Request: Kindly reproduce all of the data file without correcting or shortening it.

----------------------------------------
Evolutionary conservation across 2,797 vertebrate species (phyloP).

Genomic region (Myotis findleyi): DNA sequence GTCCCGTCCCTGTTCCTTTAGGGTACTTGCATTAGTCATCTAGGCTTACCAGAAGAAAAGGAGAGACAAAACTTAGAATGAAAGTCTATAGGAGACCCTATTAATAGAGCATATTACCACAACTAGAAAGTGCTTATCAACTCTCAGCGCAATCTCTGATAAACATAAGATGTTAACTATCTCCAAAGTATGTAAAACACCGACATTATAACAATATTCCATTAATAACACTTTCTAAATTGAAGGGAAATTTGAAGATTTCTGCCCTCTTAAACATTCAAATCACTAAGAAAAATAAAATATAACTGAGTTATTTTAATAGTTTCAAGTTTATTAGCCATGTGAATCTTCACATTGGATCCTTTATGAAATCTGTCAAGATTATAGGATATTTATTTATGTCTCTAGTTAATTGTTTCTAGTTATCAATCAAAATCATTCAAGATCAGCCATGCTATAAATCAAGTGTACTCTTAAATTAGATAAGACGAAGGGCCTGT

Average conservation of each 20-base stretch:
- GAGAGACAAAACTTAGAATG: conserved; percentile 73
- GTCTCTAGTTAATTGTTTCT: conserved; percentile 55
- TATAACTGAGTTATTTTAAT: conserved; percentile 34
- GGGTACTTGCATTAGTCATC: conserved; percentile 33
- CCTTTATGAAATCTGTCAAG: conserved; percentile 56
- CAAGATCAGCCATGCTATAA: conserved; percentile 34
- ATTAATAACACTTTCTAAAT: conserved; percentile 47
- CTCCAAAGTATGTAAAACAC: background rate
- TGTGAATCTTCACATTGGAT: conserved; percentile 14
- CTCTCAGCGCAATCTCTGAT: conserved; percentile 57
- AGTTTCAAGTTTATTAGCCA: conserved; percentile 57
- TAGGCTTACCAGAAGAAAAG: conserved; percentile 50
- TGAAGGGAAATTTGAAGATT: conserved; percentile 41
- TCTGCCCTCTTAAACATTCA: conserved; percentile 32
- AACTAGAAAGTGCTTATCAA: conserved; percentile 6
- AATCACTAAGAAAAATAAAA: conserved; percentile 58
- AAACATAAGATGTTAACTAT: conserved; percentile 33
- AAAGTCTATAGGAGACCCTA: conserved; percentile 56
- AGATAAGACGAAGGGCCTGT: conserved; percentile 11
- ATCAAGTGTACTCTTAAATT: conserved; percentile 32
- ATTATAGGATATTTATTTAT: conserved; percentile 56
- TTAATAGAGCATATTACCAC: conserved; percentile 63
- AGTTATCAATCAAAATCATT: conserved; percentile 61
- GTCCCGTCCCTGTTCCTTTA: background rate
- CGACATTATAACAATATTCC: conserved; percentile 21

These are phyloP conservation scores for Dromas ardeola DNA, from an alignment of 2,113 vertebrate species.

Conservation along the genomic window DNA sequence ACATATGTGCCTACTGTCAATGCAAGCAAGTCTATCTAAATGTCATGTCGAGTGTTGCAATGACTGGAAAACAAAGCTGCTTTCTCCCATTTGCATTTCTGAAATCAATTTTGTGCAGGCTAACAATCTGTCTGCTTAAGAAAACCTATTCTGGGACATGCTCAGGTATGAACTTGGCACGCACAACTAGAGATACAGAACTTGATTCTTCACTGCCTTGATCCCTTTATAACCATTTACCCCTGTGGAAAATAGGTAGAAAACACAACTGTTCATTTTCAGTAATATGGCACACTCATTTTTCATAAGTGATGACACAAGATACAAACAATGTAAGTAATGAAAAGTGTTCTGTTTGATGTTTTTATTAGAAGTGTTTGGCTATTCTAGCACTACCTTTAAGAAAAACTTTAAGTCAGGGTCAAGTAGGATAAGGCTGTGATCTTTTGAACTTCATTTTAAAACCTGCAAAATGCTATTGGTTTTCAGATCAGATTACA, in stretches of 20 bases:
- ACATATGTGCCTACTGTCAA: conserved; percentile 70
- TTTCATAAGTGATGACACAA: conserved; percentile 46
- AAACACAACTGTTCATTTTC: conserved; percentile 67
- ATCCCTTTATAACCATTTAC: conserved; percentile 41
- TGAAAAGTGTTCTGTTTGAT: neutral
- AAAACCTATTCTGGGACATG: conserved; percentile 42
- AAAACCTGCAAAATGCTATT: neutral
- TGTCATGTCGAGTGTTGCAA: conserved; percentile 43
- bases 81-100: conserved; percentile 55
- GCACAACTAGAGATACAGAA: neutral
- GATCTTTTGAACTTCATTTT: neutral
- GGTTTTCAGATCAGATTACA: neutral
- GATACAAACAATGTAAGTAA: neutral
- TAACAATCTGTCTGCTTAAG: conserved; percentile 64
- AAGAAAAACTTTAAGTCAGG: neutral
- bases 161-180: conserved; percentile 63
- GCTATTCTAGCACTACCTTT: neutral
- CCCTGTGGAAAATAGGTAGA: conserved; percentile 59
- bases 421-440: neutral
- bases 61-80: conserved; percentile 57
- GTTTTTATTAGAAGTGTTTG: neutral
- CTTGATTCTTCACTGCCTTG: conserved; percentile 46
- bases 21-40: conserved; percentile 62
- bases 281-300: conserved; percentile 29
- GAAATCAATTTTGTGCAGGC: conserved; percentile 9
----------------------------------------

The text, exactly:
Evolutionary conservation across 2,797 vertebrate species (phyloP).

Genomic region (Myotis findleyi): DNA sequence GTCCCGTCCCTGTTCCTTTAGGGTACTTGCATTAGTCATCTAGGCTTACCAGAAGAAAAGGAGAGACAAAACTTAGAATGAAAGTCTATAGGAGACCCTATTAATAGAGCATATTACCACAACTAGAAAGTGCTTATCAACTCTCAGCGCAATCTCTGATAAACATAAGATGTTAACTATCTCCAAAGTATGTAAAACACCGACATTATAACAATATTCCATTAATAACACTTTCTAAATTGAAGGGAAATTTGAAGATTTCTGCCCTCTTAAACATTCAAATCACTAAGAAAAATAAAATATAACTGAGTTATTTTAATAGTTTCAAGTTTATTAGCCATGTGAATCTTCACATTGGATCCTTTATGAAATCTGTCAAGATTATAGGATATTTATTTATGTCTCTAGTTAATTGTTTCTAGTTATCAATCAAAATCATTCAAGATCAGCCATGCTATAAATCAAGTGTACTCTTAAATTAGATAAGACGAAGGGCCTGT

Average conservation of each 20-base stretch:
- GAGAGACAAAACTTAGAATG: conserved; percentile 73
- GTCTCTAGTTAATTGTTTCT: conserved; percentile 55
- TATAACTGAGTTATTTTAAT: conserved; percentile 34
- GGGTACTTGCATTAGTCATC: conserved; percentile 33
- CCTTTATGAAATCTGTCAAG: conserved; percentile 56
- CAAGATCAGCCATGCTATAA: conserved; percentile 34
- ATTAATAACACTTTCTAAAT: conserved; percentile 47
- CTCCAAAGTATGTAAAACAC: background rate
- TGTGAATCTTCACATTGGAT: conserved; percentile 14
- CTCTCAGCGCAATCTCTGAT: conserved; percentile 57
- AGTTTCAAGTTTATTAGCCA: conserved; percentile 57
- TAGGCTTACCAGAAGAAAAG: conserved; percentile 50
- TGAAGGGAAATTTGAAGATT: conserved; percentile 41
- TCTGCCCTCTTAAACATTCA: conserved; percentile 32
- AACTAGAAAGTGCTTATCAA: conserved; percentile 6
- AATCACTAAGAAAAATAAAA: conserved; percentile 58
- AAACATAAGATGTTAACTAT: conserved; percentile 33
- AAAGTCTATAGGAGACCCTA: conserved; percentile 56
- AGATAAGACGAAGGGCCTGT: conserved; percentile 11
- ATCAAGTGTACTCTTAAATT: conserved; percentile 32
- ATTATAGGATATTTATTTAT: conserved; percentile 56
- TTAATAGAGCATATTACCAC: conserved; percentile 63
- AGTTATCAATCAAAATCATT: conserved; percentile 61
- GTCCCGTCCCTGTTCCTTTA: background rate
- CGACATTATAACAATATTCC: conserved; percentile 21

These are phyloP conservation scores for Dromas ardeola DNA, from an alignment of 2,113 vertebrate species.

Conservation along the genomic window DNA sequence ACATATGTGCCTACTGTCAATGCAAGCAAGTCTATCTAAATGTCATGTCGAGTGTTGCAATGACTGGAAAACAAAGCTGCTTTCTCCCATTTGCATTTCTGAAATCAATTTTGTGCAGGCTAACAATCTGTCTGCTTAAGAAAACCTATTCTGGGACATGCTCAGGTATGAACTTGGCACGCACAACTAGAGATACAGAACTTGATTCTTCACTGCCTTGATCCCTTTATAACCATTTACCCCTGTGGAAAATAGGTAGAAAACACAACTGTTCATTTTCAGTAATATGGCACACTCATTTTTCATAAGTGATGACACAAGATACAAACAATGTAAGTAATGAAAAGTGTTCTGTTTGATGTTTTTATTAGAAGTGTTTGGCTATTCTAGCACTACCTTTAAGAAAAACTTTAAGTCAGGGTCAAGTAGGATAAGGCTGTGATCTTTTGAACTTCATTTTAAAACCTGCAAAATGCTATTGGTTTTCAGATCAGATTACA, in stretches of 20 bases:
- ACATATGTGCCTACTGTCAA: conserved; percentile 70
- TTTCATAAGTGATGACACAA: conserved; percentile 46
- AAACACAACTGTTCATTTTC: conserved; percentile 67
- ATCCCTTTATAACCATTTAC: conserved; percentile 41
- TGAAAAGTGTTCTGTTTGAT: neutral
- AAAACCTATTCTGGGACATG: conserved; percentile 42
- AAAACCTGCAAAATGCTATT: neutral
- TGTCATGTCGAGTGTTGCAA: conserved; percentile 43
- bases 81-100: conserved; percentile 55
- GCACAACTAGAGATACAGAA: neutral
- GATCTTTTGAACTTCATTTT: neutral
- GGTTTTCAGATCAGATTACA: neutral
- GATACAAACAATGTAAGTAA: neutral
- TAACAATCTGTCTGCTTAAG: conserved; percentile 64
- AAGAAAAACTTTAAGTCAGG: neutral
- bases 161-180: conserved; percentile 63
- GCTATTCTAGCACTACCTTT: neutral
- CCCTGTGGAAAATAGGTAGA: conserved; percentile 59
- bases 421-440: neutral
- bases 61-80: conserved; percentile 57
- GTTTTTATTAGAAGTGTTTG: neutral
- CTTGATTCTTCACTGCCTTG: conserved; percentile 46
- bases 21-40: conserved; percentile 62
- bases 281-300: conserved; percentile 29
- GAAATCAATTTTGTGCAGGC: conserved; percentile 9